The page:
Many of the reviews I read singled out the moment when EVE discards her directive to take plants to the captain of the Axiom and decides upon her own priorities as containing the message of the movie: don't just obey orders, think for yourself, etc. It's WALL-E's equivalent of the "I'll go to hell" moment in Adventures of Huckleberry Finn. But while I acknowledge that the film frames this as The Big Turning Point, I nevertheless came away with a very different — but not necessarily contradictory — message. It's the same message Julie Young sets forth in "A Winner Is You": that it is tremendously rewarding to fulfill your function in life. For not even The Big Turning Point can compare to the impact of the most joyous moment in the movie — the part when, floating in space, WALL-E reveals that he still has the plant, and EVE scans it, and makes that sound. (The handling of EVE's voice — the heavily processed voice of someone named Elissa Knight — is my vote for the best thing about the movie. It is amazing how the right combination of electronic squalls can be so successful at producing tears.)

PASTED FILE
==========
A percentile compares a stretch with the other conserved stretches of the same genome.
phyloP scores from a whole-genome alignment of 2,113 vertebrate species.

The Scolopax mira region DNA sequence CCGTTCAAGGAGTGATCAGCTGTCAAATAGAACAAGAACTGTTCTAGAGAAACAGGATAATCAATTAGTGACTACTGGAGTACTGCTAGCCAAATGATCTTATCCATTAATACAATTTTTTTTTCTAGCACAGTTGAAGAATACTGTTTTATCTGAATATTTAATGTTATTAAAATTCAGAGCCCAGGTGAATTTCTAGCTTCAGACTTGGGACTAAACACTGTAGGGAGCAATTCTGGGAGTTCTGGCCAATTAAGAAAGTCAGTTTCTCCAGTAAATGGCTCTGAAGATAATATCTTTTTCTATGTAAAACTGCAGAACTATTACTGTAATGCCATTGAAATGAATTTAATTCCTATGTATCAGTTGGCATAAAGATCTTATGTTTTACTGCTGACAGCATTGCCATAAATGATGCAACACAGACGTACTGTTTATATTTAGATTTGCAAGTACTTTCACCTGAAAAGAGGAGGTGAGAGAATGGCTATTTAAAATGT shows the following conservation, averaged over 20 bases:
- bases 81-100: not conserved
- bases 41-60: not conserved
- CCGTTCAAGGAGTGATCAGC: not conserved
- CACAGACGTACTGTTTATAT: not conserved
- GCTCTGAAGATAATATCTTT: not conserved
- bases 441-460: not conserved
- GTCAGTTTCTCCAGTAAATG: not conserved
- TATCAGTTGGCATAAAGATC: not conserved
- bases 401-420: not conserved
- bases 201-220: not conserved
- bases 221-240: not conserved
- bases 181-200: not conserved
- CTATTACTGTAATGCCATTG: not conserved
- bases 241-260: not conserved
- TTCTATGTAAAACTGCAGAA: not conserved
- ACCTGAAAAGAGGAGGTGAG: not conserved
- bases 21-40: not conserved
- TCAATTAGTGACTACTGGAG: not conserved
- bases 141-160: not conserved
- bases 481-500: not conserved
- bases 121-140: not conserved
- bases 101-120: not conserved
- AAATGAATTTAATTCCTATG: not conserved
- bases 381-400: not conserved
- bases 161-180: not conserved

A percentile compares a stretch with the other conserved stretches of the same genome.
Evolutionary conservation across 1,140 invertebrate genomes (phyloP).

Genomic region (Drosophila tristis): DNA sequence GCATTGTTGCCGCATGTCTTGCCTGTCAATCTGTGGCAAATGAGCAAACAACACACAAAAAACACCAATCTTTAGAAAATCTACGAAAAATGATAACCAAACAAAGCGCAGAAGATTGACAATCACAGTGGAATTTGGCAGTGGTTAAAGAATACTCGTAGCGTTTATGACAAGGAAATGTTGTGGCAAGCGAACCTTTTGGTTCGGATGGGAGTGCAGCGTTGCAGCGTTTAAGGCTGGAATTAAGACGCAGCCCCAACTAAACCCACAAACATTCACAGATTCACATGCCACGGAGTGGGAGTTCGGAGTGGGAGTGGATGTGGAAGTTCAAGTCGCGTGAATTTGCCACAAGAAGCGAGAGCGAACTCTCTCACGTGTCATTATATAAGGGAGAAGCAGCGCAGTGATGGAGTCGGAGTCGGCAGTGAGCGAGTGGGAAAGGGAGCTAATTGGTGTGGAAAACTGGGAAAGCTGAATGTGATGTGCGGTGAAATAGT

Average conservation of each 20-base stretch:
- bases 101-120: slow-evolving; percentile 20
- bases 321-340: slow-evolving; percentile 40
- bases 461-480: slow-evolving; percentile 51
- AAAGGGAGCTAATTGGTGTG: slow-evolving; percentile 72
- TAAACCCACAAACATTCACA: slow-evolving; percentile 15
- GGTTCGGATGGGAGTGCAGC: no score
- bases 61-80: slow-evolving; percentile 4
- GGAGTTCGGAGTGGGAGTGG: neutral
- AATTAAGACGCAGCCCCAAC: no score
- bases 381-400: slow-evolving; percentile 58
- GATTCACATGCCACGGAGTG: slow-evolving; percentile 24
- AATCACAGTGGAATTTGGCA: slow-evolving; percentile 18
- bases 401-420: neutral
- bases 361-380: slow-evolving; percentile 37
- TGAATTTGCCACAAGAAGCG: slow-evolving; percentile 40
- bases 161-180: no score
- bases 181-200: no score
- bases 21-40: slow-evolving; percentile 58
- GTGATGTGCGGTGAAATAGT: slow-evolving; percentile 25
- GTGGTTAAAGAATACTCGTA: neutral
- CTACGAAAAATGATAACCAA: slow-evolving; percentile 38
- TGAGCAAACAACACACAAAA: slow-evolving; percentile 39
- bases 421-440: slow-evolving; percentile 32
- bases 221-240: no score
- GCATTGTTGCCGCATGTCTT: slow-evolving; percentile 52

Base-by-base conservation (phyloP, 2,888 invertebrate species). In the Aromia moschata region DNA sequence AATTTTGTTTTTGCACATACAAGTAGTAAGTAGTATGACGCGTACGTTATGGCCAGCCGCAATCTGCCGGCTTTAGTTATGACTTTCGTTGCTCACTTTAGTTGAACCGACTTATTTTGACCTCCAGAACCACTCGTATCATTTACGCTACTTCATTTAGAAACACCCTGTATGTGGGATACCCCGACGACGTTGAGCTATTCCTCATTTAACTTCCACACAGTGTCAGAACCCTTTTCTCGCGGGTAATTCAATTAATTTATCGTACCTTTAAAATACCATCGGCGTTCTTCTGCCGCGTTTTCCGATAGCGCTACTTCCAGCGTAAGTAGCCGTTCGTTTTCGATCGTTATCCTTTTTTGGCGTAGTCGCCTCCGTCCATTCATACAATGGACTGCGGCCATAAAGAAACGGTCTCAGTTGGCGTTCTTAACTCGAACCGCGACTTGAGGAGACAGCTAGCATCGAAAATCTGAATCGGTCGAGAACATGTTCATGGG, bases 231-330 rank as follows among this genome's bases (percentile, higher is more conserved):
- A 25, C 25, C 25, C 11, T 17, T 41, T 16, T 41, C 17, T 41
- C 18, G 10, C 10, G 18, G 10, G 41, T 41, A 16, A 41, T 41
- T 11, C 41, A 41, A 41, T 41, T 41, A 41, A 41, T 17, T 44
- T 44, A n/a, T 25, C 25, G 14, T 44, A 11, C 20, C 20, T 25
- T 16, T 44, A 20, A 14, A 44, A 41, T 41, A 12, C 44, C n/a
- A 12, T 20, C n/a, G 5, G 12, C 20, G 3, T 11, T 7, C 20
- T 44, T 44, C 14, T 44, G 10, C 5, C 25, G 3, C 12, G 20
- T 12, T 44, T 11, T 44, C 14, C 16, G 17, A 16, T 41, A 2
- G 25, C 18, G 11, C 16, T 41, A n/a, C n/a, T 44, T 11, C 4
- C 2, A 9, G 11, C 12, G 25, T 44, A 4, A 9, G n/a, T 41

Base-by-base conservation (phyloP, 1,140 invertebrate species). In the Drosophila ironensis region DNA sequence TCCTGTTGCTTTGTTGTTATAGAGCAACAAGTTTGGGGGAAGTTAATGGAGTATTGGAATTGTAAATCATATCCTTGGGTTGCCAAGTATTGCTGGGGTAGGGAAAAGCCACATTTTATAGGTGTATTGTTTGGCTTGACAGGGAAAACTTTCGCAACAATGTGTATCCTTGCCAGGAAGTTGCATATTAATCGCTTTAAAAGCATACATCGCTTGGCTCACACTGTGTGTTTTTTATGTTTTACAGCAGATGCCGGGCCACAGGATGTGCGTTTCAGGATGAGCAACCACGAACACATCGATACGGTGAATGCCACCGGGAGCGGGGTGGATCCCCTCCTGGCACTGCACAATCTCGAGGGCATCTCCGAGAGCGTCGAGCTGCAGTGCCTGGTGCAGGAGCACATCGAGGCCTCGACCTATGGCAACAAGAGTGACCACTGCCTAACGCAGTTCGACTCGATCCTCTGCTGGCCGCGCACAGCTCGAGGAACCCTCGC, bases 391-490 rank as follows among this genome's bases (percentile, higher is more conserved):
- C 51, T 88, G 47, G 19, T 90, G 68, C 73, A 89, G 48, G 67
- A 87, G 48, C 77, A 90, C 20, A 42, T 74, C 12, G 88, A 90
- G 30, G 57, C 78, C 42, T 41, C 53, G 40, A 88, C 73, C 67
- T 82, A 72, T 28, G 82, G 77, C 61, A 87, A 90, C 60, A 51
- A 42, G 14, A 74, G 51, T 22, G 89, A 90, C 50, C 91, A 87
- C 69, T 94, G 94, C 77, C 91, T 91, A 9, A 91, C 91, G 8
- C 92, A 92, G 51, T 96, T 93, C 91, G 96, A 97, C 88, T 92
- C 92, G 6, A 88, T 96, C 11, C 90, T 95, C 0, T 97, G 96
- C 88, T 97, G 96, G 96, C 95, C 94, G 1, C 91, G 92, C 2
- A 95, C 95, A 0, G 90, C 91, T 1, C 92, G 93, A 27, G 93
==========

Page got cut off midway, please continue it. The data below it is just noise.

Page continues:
Another bit that I've seen cited as supporting the "reject your programming" line is when M-O the little cleaning bot, programmed to follow a laser beam, finds that beam intersected by WALL-E's filthy treadmarks, and after some comical indecision decides to clean up after WALL-E instead. This leads to the part when, after WALL-E's circuit board has been fried and EVE is frantically searching for a replacement, M-O finally catches up to him and manages to brush him off: "ALL CLEAN, ALL CLEAN," M-O's screen flashes. It's an amusing bit of comic relief in a tense sequence, but at the same time, it represents the culmination of M-O's story arc. He's done what he's supposed to do, and is satisfied.